State Senator Williams addresses taxes, budget concerns during visit to Callaway

Staff Writer

Nebraska State Senator Matt Williams was in Callaway Dec. 28 to address issues facing the Legislature for the session which opens Wednesday, Jan. 3.

About twenty business people, farmers and ranchers, along with school board members and administration, gathered at the senior center in Callaway to listen, ask questions and make comments.

The dominant issue to face the Nebraska Unicameral is continued revenue shortfall, Williams said. The projected budget shortfall is approximately $200 million.

Other top concerns will be the state corrections system, addressing problem with Health and Human Services reimbursements, and property taxes.

“The Governor is looking at income and property taxes,” Williams said. “In my Legislative District, if you tell me income taxes are a problem, I’m going to be surprised.”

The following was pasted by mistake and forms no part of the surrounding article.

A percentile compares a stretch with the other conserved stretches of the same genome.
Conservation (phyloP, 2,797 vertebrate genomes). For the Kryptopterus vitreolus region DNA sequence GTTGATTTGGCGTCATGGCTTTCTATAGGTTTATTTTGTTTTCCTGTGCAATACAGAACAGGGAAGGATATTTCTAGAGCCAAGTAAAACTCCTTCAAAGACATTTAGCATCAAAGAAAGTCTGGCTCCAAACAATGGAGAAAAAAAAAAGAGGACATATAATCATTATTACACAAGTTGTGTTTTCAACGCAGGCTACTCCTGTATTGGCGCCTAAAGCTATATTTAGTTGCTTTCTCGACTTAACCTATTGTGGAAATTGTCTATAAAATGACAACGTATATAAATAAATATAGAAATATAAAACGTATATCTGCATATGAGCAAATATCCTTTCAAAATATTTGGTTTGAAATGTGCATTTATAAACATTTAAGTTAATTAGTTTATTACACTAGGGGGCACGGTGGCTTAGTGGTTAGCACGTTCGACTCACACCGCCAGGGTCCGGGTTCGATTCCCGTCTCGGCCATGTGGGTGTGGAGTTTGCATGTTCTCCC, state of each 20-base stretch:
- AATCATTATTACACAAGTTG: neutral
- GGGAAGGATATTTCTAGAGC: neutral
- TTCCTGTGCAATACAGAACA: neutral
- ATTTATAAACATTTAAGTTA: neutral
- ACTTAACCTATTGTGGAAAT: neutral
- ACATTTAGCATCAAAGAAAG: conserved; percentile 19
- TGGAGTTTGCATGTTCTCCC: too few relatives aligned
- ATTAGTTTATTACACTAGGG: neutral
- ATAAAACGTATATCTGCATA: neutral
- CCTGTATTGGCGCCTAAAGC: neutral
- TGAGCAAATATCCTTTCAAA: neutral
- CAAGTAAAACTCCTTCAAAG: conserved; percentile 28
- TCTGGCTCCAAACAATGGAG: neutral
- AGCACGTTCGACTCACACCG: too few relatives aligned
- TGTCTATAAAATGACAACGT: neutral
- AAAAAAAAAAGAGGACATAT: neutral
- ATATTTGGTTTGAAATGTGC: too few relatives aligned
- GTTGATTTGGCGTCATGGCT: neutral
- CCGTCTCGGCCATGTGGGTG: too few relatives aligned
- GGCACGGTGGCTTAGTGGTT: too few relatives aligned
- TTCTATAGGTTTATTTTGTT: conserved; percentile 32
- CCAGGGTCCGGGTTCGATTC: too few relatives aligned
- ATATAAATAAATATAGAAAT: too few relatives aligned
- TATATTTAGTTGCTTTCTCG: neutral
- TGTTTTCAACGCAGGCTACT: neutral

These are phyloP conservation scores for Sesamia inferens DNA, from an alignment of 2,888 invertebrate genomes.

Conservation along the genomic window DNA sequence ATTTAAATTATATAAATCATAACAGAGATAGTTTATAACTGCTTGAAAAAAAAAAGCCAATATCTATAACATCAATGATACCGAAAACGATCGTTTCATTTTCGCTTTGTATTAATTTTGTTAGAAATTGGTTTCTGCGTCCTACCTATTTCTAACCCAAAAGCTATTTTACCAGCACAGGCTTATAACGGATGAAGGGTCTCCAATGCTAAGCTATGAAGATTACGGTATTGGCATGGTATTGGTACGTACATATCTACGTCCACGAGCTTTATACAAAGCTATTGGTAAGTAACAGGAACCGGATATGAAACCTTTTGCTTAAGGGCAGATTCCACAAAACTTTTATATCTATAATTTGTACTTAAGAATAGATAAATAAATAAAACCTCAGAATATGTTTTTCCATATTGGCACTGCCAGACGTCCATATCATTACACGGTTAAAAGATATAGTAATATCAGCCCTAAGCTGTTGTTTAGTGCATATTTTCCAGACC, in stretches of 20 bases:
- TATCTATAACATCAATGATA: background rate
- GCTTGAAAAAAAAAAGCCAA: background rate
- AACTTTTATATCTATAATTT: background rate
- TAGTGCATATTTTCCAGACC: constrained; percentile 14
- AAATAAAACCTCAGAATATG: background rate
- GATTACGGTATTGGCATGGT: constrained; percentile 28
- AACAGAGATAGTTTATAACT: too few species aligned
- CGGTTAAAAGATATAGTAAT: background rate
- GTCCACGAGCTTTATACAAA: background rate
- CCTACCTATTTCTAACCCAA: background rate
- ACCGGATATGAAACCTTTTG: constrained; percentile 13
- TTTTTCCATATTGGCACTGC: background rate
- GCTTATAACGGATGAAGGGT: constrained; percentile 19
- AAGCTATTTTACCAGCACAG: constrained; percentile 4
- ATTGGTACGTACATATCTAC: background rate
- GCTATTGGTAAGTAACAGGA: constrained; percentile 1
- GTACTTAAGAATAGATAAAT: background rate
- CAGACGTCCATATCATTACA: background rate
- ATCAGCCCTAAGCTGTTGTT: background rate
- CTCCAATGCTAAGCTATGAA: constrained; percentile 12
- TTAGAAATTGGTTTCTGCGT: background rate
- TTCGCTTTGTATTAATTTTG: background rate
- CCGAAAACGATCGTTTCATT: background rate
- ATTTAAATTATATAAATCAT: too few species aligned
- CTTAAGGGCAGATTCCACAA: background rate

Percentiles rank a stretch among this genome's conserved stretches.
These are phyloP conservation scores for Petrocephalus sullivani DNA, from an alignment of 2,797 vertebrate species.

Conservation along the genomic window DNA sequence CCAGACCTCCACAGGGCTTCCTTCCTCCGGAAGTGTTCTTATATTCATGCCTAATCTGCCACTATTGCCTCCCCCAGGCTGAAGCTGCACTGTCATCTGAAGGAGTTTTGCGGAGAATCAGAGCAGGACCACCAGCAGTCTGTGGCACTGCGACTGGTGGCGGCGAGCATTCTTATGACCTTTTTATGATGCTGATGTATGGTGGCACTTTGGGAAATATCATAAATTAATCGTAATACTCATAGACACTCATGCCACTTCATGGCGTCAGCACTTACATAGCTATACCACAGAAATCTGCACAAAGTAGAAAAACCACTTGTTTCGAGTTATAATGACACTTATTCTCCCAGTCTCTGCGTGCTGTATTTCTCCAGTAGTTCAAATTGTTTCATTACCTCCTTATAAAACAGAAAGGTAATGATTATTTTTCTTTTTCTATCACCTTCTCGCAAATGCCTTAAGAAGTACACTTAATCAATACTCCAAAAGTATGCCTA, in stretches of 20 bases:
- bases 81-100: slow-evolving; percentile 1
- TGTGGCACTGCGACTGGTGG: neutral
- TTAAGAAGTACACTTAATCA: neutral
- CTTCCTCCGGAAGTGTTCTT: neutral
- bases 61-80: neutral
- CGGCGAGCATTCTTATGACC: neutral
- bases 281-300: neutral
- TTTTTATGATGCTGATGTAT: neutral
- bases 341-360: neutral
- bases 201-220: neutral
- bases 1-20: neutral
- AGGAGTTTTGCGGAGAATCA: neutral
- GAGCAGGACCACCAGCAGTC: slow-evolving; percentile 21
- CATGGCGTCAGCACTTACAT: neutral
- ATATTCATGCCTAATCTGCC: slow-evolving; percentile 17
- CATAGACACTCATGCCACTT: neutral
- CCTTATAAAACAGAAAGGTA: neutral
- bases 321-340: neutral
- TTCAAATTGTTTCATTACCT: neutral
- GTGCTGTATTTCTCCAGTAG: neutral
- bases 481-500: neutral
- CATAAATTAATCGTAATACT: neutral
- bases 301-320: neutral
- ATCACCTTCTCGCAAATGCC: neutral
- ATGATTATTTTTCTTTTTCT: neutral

Questions and comments from the audience included comments on the reliance of education funding on property taxes and the potential for a referendum on property taxes.

“At some point we (agricultural property owners) can no longer pay,” rancher and entrepreneur Jim Jenkins said.

In addressing frustration expressed by Callaway School Board President Duane Kimball, Williams acknowledged the difficult situation of meeting the rising percentage of salaries taking up school budgets and the requirement to be within a specific percentage of array of similar schools. “You’re hands are tied,” Williams said.

Williams shared information with the crowd on economic growth of crop and livestock production, agricultural tax exemptions, the state’s General Fund 2017-2019 (biennium budget)) and a list of all 249 Nebraska School Districts, equalization aid each receives and the cost per pupil.

Williams is optimistic that the budget will be balanced but that may be all that gets done in the short Legislative session. “I think we will balance the budget with the least amount of pain possible,” he said. “There won’t be a lot else accomplished.”

Read more about Sen. Williams' talk in the Jan. 4, 2018 issue of the Custer County Chief.

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